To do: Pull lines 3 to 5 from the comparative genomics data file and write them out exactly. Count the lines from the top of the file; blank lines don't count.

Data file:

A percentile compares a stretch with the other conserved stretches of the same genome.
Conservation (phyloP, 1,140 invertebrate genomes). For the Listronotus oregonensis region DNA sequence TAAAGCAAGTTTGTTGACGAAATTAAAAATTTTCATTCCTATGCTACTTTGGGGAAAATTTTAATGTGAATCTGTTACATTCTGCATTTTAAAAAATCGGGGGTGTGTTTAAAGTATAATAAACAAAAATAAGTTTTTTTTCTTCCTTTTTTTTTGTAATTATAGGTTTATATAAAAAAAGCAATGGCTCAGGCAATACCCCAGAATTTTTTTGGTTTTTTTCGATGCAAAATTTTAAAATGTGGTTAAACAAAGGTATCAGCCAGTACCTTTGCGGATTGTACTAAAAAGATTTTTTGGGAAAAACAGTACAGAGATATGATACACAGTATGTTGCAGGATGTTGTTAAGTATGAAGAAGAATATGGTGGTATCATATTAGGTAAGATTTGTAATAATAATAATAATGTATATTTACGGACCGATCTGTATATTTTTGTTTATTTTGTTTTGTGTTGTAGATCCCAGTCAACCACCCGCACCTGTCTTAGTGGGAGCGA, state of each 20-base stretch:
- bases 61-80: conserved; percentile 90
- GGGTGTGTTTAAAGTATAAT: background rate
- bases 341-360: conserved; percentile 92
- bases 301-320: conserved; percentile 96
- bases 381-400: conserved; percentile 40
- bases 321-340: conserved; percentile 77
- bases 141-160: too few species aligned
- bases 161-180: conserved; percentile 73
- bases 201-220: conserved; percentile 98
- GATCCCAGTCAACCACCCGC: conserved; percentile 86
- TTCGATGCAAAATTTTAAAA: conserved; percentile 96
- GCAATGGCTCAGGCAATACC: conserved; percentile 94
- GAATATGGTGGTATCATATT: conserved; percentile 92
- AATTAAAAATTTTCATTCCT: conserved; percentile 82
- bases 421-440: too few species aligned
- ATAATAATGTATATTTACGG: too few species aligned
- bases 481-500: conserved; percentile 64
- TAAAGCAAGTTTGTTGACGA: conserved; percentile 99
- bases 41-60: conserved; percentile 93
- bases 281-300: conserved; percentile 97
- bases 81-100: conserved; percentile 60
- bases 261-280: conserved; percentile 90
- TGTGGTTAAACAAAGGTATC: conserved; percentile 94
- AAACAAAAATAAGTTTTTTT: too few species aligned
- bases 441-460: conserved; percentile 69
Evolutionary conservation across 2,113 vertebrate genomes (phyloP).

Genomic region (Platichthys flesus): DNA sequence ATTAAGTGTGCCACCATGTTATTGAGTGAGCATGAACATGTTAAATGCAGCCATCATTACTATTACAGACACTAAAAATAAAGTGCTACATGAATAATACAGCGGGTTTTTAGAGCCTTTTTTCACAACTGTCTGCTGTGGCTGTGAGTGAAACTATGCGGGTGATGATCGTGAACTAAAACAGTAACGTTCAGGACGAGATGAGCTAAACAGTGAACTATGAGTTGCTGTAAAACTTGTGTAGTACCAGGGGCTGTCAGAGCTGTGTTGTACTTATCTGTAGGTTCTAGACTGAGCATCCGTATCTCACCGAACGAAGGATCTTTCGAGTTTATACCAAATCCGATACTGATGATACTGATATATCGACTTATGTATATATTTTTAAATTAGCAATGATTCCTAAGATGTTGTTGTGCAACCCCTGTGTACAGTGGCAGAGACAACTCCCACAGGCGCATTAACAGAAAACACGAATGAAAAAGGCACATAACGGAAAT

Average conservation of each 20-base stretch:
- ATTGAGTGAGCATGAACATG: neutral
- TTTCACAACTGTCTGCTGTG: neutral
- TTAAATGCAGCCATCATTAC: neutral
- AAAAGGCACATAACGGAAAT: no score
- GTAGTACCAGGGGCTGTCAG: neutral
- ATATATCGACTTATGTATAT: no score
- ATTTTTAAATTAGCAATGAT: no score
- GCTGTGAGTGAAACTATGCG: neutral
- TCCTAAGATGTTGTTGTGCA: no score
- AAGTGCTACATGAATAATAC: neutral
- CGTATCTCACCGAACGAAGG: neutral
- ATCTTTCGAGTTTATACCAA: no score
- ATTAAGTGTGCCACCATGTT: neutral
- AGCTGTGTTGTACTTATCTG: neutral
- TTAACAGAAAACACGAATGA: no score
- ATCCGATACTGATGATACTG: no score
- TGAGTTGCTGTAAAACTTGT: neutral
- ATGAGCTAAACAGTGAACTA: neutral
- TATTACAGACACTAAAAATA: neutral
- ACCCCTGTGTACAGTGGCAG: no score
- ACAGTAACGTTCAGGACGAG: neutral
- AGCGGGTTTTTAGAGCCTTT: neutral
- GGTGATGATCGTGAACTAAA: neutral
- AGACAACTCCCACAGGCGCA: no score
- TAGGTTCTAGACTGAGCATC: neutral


- bases 61-80: conserved; percentile 90
- GGGTGTGTTTAAAGTATAAT: background rate
- bases 341-360: conserved; percentile 92